Dear Pole Vault: We Do This Because We Dare To Dream

Kaelyn McCann is a 2020 graduate of Linfield Christian High School in Temecula, California, and a Samford University athlete the pole vault. She is a two-time CIF Southern Section Division champion who cleared a personal outdoor record of 11 feet, 9.25 inches in July and has successfully cleared 11-6 or more 12 times since 2018. In this Dear Running (Pole Vault) essay, she takes it back to where it all started. (Photos by Karen Ocskasy)

Editor's Note:

Kaelyn McCann wrote this Dear Running (Pole Vault) essay in 2020. We are reposting it as a reminder to our Dear Running series. You can follow all our letters here

We do the same thing thousands and thousands of times and for what? For the moment where everything else simply fades away and it's only you and the bar. Your one chance, your one moment.

By Kaelyn McCann- Linfield Christian (CA)

Dear Pole Vault,

As children, we jump off of things just to pretend like we are flying. Like we are free from everything that life can throw at us. We crash to the ground and scrape our knees just to climb back up and do it all over again. Why do we do this? We do it because we dare to dream.

Pole vault is an insane sport if you think about it. We run full speed at an immovable object and launch ourselves into the air to see just how close to death we can actually get. Despite knowing these dangers, there is nothing like landing and looking up at the bar still on the pegs. That tiny moment, the pure ecstasy that we feel, makes us all come running back for more.

We do the same thing thousands and thousands of times and for what? For the moment where everything else simply fades away and it's only you and the bar. Your one chance, your one moment.

But what happens when that moment goes wrong?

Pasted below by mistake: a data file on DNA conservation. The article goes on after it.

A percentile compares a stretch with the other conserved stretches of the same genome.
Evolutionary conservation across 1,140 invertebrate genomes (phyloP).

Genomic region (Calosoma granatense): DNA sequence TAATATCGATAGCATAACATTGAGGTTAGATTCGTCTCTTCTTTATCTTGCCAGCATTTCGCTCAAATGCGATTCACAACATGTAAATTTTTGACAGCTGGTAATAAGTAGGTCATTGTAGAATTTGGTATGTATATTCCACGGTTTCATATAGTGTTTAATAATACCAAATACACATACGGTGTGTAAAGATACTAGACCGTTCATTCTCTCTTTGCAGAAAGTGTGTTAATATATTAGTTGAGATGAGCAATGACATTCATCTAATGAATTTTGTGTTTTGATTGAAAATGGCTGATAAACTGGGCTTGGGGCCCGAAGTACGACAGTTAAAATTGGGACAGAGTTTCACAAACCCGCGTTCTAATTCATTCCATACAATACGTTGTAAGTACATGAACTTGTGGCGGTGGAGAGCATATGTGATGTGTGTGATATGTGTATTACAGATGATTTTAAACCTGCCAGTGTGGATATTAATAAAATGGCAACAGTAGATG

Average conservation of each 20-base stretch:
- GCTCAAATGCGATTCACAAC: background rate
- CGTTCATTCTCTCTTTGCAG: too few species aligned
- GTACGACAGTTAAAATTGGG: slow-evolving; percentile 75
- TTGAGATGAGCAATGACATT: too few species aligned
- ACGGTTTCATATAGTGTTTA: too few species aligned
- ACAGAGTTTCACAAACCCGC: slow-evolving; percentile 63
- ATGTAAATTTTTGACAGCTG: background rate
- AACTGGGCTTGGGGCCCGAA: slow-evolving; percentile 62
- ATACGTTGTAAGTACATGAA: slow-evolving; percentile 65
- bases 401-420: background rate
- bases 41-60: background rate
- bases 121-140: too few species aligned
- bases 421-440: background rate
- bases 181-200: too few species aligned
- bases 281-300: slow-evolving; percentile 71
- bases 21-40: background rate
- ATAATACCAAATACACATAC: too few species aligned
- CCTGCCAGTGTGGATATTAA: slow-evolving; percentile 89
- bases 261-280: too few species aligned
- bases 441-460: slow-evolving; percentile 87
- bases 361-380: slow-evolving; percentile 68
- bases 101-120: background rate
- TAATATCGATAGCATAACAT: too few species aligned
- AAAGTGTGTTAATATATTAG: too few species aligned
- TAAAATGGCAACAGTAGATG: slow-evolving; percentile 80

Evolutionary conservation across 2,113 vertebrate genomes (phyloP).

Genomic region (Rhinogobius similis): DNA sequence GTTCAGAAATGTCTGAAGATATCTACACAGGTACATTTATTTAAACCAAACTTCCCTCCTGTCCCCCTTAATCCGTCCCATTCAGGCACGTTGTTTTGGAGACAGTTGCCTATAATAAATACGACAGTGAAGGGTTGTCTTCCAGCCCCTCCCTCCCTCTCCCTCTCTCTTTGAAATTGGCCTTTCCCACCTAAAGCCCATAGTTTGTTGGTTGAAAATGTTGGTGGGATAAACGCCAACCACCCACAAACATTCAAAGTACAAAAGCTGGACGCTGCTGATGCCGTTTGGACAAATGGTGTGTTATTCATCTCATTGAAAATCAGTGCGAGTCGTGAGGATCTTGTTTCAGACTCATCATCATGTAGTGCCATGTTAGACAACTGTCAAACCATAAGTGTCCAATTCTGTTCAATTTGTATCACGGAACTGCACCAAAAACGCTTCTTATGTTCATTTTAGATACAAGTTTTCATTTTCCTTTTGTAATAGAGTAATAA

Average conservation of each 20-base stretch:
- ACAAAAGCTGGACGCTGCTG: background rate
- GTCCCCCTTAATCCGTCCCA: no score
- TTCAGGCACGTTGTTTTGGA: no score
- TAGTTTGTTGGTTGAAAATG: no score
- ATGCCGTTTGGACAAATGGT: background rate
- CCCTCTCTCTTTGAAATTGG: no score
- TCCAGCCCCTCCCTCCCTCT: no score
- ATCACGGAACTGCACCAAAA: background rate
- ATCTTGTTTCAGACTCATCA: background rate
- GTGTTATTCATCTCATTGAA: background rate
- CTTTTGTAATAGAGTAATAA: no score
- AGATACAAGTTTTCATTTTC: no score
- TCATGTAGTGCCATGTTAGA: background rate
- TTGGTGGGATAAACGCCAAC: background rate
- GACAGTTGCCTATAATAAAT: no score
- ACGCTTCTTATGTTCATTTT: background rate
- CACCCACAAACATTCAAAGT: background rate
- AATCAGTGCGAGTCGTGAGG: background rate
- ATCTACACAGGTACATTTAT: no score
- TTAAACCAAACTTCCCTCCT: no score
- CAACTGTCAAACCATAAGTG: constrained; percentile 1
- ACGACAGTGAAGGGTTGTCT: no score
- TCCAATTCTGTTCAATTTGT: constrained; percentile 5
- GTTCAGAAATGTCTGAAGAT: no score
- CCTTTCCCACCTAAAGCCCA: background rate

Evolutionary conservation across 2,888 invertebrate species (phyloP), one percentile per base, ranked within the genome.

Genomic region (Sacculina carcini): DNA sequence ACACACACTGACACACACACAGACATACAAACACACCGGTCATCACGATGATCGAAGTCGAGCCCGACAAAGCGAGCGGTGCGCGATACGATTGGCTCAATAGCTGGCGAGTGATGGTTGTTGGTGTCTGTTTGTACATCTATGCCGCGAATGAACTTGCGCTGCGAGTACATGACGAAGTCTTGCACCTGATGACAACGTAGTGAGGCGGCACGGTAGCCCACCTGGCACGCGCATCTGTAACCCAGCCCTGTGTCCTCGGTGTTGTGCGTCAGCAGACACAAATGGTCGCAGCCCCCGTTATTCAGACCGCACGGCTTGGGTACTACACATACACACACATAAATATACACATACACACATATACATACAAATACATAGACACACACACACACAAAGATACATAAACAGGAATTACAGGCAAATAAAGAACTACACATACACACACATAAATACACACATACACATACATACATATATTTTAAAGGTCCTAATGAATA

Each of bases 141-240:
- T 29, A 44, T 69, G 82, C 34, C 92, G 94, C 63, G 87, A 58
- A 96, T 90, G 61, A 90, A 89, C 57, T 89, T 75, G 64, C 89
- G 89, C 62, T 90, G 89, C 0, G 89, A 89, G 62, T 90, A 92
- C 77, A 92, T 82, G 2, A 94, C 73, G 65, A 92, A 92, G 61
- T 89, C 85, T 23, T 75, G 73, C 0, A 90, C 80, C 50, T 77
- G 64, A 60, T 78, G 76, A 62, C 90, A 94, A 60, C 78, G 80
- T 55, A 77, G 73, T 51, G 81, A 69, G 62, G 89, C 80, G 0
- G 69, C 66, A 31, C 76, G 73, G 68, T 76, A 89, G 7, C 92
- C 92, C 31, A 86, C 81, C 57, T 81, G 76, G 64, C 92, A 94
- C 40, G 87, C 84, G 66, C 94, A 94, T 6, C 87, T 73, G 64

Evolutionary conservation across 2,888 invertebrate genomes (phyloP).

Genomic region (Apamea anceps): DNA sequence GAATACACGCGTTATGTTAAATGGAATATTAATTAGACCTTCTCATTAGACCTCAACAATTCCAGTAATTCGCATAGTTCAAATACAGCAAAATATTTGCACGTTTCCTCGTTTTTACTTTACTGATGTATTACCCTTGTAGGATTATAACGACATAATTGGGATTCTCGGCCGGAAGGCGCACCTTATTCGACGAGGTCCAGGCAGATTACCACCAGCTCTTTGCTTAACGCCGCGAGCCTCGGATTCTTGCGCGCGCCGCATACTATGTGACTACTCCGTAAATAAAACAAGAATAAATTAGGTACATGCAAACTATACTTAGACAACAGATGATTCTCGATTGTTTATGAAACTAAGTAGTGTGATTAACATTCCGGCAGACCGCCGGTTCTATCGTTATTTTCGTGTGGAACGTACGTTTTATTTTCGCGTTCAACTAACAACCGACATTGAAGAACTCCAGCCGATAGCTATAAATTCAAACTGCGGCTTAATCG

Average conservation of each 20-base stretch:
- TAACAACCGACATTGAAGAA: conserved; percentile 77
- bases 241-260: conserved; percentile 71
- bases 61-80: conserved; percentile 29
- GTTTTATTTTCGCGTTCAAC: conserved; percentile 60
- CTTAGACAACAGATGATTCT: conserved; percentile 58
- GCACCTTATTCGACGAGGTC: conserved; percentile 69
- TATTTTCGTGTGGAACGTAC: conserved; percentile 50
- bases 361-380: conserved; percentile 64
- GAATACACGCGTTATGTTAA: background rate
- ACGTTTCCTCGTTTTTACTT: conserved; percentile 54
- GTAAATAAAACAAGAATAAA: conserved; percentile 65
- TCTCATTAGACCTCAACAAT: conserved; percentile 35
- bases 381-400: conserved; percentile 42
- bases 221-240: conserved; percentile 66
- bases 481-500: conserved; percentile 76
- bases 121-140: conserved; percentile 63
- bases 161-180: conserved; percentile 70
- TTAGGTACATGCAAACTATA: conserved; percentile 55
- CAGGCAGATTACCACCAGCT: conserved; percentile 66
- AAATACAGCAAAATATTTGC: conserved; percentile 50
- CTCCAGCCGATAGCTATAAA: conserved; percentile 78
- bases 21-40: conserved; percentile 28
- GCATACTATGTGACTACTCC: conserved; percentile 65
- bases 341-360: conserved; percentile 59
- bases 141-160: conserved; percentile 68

I've been pole vaulting for nearly five years, and it is one of the most frustrating sports in the world. No matter what happens, no matter if you PR four times or if you no height, you still have to end in failure. There's a certain level of mental toughness that is necessary to compete in this sport and it has taught me one of the greatest lessons of my life: That no matter what life throws at you, no matter how many failures you've been through, you can still succeed.

But after everything, I would not take back a single moment. Because after all of the sore muscles, the shin splints, the poles to the face, the late nights, the mental blocks, and the hard workouts, this sport has given me so much to be thankful for.

As a pole vaulter, it is rare to have a large team from your own school. I love my school and my team, but they don't have a pit or anywhere for me to train.

I had to go and find a home for myself elsewhere. Track and field in essence is an individual sport, unless you're a part of a relay. Usually as a vaulter, we are alone with the pit pushed off to the side and no one paying attention. The few friends that you find, you cling to. And you make a family. My team, made up of many different schools, became where I belonged. They became my support system, my home away from home. Katerina Adamiec (Poway), Ashley Callahan (Rancho Bernardo), Melodie Quiroz (Rancho Bernardo), Maya Grudman (Sage Creek), and Rose Wagner (Fallbrook) have truly become more than just my team, they became my sisters.

The lifelong friendships that I have made, the memories that will never fade, and the successes that I have found make it all worth it.

So thank you, pole vault, for allowing me, and many others like me, to maintain our childhood belief that we can, in fact, fly.

- Kaelyn

Linfield Christian, '20






For whatever your passion, be it running, jumping, throwing, hurdling, et cetera, if you are a track and field and/or cross country athlete or coach interested in contributing to the Dear Running and/or Dear Younger Me article series, please email



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